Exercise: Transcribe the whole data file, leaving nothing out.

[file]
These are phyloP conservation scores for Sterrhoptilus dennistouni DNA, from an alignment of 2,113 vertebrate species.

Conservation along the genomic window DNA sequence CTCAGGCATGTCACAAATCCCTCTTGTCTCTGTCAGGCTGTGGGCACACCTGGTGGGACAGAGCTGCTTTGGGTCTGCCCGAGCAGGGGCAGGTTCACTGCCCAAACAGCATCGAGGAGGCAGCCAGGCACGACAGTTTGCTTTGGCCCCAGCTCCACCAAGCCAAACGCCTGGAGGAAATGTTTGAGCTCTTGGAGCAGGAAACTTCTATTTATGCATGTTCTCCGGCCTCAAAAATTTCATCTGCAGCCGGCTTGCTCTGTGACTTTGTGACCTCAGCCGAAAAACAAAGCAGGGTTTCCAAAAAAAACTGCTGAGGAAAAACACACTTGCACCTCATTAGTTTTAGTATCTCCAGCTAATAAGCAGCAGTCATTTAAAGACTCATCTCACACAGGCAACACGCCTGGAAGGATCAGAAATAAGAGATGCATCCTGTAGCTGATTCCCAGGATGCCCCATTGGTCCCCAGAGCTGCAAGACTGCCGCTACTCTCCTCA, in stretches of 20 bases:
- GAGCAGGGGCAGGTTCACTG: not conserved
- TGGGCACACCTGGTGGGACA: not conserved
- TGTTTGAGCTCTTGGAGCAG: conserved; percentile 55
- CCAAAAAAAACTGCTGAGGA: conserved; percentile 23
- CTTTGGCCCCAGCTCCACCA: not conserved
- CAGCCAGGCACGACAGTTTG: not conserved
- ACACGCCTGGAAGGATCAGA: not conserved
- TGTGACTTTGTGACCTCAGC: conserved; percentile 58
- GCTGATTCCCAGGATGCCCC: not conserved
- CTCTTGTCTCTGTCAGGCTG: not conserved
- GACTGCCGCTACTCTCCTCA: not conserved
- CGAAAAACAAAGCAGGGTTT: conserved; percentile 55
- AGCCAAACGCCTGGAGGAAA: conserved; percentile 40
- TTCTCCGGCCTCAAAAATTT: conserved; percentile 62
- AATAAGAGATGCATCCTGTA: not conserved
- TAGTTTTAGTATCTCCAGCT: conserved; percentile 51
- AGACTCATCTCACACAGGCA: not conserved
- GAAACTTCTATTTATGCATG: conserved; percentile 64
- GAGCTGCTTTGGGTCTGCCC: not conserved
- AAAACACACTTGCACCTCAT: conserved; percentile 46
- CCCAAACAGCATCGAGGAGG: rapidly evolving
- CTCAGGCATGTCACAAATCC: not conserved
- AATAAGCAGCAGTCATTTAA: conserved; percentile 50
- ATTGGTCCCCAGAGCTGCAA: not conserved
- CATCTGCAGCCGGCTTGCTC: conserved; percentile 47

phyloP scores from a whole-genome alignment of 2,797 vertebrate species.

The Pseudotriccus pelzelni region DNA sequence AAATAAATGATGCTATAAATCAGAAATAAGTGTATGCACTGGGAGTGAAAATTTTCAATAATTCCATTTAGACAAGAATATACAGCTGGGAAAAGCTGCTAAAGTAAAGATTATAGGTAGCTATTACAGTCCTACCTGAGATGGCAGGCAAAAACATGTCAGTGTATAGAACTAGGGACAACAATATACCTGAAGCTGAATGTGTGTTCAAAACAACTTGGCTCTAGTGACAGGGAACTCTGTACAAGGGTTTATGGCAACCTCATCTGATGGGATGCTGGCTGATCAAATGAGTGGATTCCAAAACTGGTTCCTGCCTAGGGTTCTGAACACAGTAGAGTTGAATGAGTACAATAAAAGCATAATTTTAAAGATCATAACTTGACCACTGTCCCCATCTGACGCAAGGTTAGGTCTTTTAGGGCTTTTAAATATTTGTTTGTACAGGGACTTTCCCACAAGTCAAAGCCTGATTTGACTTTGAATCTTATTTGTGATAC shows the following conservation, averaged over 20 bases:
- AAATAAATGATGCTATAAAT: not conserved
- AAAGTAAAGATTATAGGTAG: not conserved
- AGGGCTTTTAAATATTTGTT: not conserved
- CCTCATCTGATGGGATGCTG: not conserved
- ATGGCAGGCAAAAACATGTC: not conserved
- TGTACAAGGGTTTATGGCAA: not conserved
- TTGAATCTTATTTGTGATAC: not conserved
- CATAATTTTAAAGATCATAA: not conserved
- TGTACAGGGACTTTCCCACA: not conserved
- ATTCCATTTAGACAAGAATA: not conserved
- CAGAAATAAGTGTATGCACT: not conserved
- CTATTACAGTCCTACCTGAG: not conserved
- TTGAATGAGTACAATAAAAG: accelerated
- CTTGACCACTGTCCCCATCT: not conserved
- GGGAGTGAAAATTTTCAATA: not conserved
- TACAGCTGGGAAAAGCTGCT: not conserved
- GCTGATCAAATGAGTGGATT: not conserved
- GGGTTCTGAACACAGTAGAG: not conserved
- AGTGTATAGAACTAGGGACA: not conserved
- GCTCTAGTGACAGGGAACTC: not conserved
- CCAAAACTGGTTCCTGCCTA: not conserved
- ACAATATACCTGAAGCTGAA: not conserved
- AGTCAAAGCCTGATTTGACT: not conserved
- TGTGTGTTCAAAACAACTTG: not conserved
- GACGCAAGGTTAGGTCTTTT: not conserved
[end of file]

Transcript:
These are phyloP conservation scores for Sterrhoptilus dennistouni DNA, from an alignment of 2,113 vertebrate species.

Conservation along the genomic window DNA sequence CTCAGGCATGTCACAAATCCCTCTTGTCTCTGTCAGGCTGTGGGCACACCTGGTGGGACAGAGCTGCTTTGGGTCTGCCCGAGCAGGGGCAGGTTCACTGCCCAAACAGCATCGAGGAGGCAGCCAGGCACGACAGTTTGCTTTGGCCCCAGCTCCACCAAGCCAAACGCCTGGAGGAAATGTTTGAGCTCTTGGAGCAGGAAACTTCTATTTATGCATGTTCTCCGGCCTCAAAAATTTCATCTGCAGCCGGCTTGCTCTGTGACTTTGTGACCTCAGCCGAAAAACAAAGCAGGGTTTCCAAAAAAAACTGCTGAGGAAAAACACACTTGCACCTCATTAGTTTTAGTATCTCCAGCTAATAAGCAGCAGTCATTTAAAGACTCATCTCACACAGGCAACACGCCTGGAAGGATCAGAAATAAGAGATGCATCCTGTAGCTGATTCCCAGGATGCCCCATTGGTCCCCAGAGCTGCAAGACTGCCGCTACTCTCCTCA, in stretches of 20 bases:
- GAGCAGGGGCAGGTTCACTG: not conserved
- TGGGCACACCTGGTGGGACA: not conserved
- TGTTTGAGCTCTTGGAGCAG: conserved; percentile 55
- CCAAAAAAAACTGCTGAGGA: conserved; percentile 23
- CTTTGGCCCCAGCTCCACCA: not conserved
- CAGCCAGGCACGACAGTTTG: not conserved
- ACACGCCTGGAAGGATCAGA: not conserved
- TGTGACTTTGTGACCTCAGC: conserved; percentile 58
- GCTGATTCCCAGGATGCCCC: not conserved
- CTCTTGTCTCTGTCAGGCTG: not conserved
- GACTGCCGCTACTCTCCTCA: not conserved
- CGAAAAACAAAGCAGGGTTT: conserved; percentile 55
- AGCCAAACGCCTGGAGGAAA: conserved; percentile 40
- TTCTCCGGCCTCAAAAATTT: conserved; percentile 62
- AATAAGAGATGCATCCTGTA: not conserved
- TAGTTTTAGTATCTCCAGCT: conserved; percentile 51
- AGACTCATCTCACACAGGCA: not conserved
- GAAACTTCTATTTATGCATG: conserved; percentile 64
- GAGCTGCTTTGGGTCTGCCC: not conserved
- AAAACACACTTGCACCTCAT: conserved; percentile 46
- CCCAAACAGCATCGAGGAGG: rapidly evolving
- CTCAGGCATGTCACAAATCC: not conserved
- AATAAGCAGCAGTCATTTAA: conserved; percentile 50
- ATTGGTCCCCAGAGCTGCAA: not conserved
- CATCTGCAGCCGGCTTGCTC: conserved; percentile 47

phyloP scores from a whole-genome alignment of 2,797 vertebrate species.

The Pseudotriccus pelzelni region DNA sequence AAATAAATGATGCTATAAATCAGAAATAAGTGTATGCACTGGGAGTGAAAATTTTCAATAATTCCATTTAGACAAGAATATACAGCTGGGAAAAGCTGCTAAAGTAAAGATTATAGGTAGCTATTACAGTCCTACCTGAGATGGCAGGCAAAAACATGTCAGTGTATAGAACTAGGGACAACAATATACCTGAAGCTGAATGTGTGTTCAAAACAACTTGGCTCTAGTGACAGGGAACTCTGTACAAGGGTTTATGGCAACCTCATCTGATGGGATGCTGGCTGATCAAATGAGTGGATTCCAAAACTGGTTCCTGCCTAGGGTTCTGAACACAGTAGAGTTGAATGAGTACAATAAAAGCATAATTTTAAAGATCATAACTTGACCACTGTCCCCATCTGACGCAAGGTTAGGTCTTTTAGGGCTTTTAAATATTTGTTTGTACAGGGACTTTCCCACAAGTCAAAGCCTGATTTGACTTTGAATCTTATTTGTGATAC shows the following conservation, averaged over 20 bases:
- AAATAAATGATGCTATAAAT: not conserved
- AAAGTAAAGATTATAGGTAG: not conserved
- AGGGCTTTTAAATATTTGTT: not conserved
- CCTCATCTGATGGGATGCTG: not conserved
- ATGGCAGGCAAAAACATGTC: not conserved
- TGTACAAGGGTTTATGGCAA: not conserved
- TTGAATCTTATTTGTGATAC: not conserved
- CATAATTTTAAAGATCATAA: not conserved
- TGTACAGGGACTTTCCCACA: not conserved
- ATTCCATTTAGACAAGAATA: not conserved
- CAGAAATAAGTGTATGCACT: not conserved
- CTATTACAGTCCTACCTGAG: not conserved
- TTGAATGAGTACAATAAAAG: accelerated
- CTTGACCACTGTCCCCATCT: not conserved
- GGGAGTGAAAATTTTCAATA: not conserved
- TACAGCTGGGAAAAGCTGCT: not conserved
- GCTGATCAAATGAGTGGATT: not conserved
- GGGTTCTGAACACAGTAGAG: not conserved
- AGTGTATAGAACTAGGGACA: not conserved
- GCTCTAGTGACAGGGAACTC: not conserved
- CCAAAACTGGTTCCTGCCTA: not conserved
- ACAATATACCTGAAGCTGAA: not conserved
- AGTCAAAGCCTGATTTGACT: not conserved
- TGTGTGTTCAAAACAACTTG: not conserved
- GACGCAAGGTTAGGTCTTTT: not conserved